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    Re: Index Error
    From: George Huxtable
    Date: 2004 May 7, 15:30 +0100

    On 5 May, Gary Harkins commented on the inconsistencies Robert Eno was
    finding in his measurements of Sun diameter-
    >One mistake you are making is subtracting out the index correction.  Since
    >you are joining opposite limbs of the sun, it is the total distance that
    >you are
    >concerned about.  For example, if you had a really terrible index correction
    >of -1 degree you would have both limb sightings on the arc.  For determining
    >semi-diameter this would not matter as it is the total difference divided by
    >four.  Applying the index correction when you are trying to figure out the
    >semi-diameter not proper.  For normal sights it is of course necessary.
    Bill Noyce had earlier that day offered a similar analysis
    I think both of them were correct.
    The content of Gary's posting has attracted no attention, which has all
    been diverted to the controversial "signature" below it. There may be a
    lesson there.
    Another message from Gary has escaped comment, in the same way, and perhaps
    for the same reason. In a later posting he said-
    >Another source of error could be refraction.  When calculating the
    >semi-diameter you should do it holding the sextant horizontal.  This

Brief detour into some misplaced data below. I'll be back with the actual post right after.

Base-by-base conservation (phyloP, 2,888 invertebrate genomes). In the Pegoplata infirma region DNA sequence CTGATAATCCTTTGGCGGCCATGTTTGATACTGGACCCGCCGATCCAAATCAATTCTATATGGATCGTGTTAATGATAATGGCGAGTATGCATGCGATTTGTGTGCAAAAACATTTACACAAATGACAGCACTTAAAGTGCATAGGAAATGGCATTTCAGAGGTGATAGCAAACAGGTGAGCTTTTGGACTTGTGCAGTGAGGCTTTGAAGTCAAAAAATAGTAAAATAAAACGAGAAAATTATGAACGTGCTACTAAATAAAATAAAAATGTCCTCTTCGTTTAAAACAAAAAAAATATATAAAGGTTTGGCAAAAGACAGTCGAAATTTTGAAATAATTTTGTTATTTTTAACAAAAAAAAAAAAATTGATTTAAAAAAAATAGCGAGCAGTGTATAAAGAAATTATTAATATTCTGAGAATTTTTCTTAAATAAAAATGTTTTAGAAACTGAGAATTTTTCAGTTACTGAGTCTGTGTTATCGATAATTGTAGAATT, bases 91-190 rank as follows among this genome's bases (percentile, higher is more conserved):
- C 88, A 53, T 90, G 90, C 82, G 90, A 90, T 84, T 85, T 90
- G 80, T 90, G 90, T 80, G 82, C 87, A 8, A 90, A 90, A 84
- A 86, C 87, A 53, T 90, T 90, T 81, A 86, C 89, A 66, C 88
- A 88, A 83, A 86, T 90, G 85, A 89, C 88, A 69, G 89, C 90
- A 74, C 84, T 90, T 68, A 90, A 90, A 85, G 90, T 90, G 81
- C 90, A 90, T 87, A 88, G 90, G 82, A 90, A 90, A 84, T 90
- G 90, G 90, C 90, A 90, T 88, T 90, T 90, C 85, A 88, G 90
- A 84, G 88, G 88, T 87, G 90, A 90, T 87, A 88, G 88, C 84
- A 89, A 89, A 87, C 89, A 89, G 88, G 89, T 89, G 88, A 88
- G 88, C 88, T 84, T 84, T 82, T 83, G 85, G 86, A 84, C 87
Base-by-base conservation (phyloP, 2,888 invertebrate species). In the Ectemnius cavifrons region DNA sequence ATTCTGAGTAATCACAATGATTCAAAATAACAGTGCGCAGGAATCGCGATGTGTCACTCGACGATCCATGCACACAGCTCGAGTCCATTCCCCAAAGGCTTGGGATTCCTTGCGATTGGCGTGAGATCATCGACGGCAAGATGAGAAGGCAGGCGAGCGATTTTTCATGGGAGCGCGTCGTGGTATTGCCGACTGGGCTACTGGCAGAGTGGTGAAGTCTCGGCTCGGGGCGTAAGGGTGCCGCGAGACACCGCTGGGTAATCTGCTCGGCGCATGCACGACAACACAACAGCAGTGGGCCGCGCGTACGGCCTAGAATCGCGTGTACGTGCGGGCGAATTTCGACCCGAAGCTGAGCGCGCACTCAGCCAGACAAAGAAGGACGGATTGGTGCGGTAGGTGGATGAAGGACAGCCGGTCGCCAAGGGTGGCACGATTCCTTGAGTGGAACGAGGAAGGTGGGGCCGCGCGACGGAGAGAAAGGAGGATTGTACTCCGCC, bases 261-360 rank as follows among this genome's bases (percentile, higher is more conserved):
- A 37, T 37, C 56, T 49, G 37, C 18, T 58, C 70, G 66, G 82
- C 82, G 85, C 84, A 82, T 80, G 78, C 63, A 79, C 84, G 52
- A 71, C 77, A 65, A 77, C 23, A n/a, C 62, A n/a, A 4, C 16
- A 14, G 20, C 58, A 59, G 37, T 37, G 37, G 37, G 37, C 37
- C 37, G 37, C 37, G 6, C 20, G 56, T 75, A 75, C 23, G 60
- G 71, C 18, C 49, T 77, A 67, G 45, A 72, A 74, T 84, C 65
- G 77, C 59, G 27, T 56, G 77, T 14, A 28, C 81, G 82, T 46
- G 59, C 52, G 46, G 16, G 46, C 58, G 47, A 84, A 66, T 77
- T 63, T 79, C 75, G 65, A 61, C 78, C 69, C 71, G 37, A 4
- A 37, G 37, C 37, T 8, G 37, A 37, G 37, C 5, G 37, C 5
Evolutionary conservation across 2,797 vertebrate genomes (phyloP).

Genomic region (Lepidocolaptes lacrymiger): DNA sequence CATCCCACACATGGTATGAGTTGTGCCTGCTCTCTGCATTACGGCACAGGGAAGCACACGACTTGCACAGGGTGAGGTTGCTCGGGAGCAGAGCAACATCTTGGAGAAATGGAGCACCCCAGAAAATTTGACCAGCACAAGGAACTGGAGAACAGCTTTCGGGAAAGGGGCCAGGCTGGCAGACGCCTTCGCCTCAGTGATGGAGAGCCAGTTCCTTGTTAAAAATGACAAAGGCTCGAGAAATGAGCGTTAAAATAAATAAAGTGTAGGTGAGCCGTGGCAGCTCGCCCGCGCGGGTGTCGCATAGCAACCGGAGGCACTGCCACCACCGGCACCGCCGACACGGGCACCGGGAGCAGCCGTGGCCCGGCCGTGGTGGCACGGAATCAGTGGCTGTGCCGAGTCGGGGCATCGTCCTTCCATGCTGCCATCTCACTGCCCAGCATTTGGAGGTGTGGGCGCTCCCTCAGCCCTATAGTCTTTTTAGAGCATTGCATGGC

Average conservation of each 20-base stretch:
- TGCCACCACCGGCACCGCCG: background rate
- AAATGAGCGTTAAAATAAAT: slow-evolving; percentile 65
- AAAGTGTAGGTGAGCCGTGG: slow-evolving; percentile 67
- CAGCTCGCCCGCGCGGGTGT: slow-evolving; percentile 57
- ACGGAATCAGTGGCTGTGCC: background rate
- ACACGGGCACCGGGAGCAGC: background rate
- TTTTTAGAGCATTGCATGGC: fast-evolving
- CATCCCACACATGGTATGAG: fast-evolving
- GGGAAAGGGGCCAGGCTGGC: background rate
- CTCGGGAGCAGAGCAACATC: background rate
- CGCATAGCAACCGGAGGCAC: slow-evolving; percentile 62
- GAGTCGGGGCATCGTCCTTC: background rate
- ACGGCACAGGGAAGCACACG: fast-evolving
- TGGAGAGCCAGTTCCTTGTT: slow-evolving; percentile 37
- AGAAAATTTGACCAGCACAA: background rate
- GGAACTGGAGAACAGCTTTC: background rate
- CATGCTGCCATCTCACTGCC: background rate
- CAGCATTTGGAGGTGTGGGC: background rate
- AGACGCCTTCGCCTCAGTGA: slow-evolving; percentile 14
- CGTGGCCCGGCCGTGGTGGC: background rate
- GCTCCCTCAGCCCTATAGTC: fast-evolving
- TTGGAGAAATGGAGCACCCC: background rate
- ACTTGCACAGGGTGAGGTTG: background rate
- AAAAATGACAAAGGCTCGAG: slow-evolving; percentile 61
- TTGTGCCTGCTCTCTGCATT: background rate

>eliminates the
    >refraction difference between the upper and lower limbs.
    In principle, what he says here is correct. But Robert Eno made it clear
    that he was referring to Sun altitudes above 30deg. At 30deg, the
    difference in normal-refraction between the upper and lower limbs of the
    Sun is no more than about 1.5 arc-seconds, and gets rapidly less as the
    altitude increases. So differential refraction is unlikely to have been a
    significant factor in Robert's problem.
    But we need to be careful about this matter, particularly at lower
    altitudes. We are all familiar with a setting Sun that is obviously
    distorted, bulging at the sides, flattened at the bottom. On such
    (frequent) occasions, layers of air at different temperatures are giving
    rise to such gross distortions. Attempts to allow for such local
    distortions using the temperature and pressure corrections in the almanac
    are quite futile. Often, similar effects can occur that are less severe and
    not apparent to the eye, but atill enough to upset sensitive altitude
    observations. Altitudes of 30deg and above will usually be immune from such
    Gary's suggestion, to use a sextant flat-on rather than upright for
    measuring Sun semidiameter, is good advice.
    contact George Huxtable by email at george---.u-net.com, by phone at
    01865 820222 (from outside UK, +44 1865 820222), or by mail at 1 Sandy
    Lane, Southmoor, Abingdon, Oxon OX13 5HX, UK.

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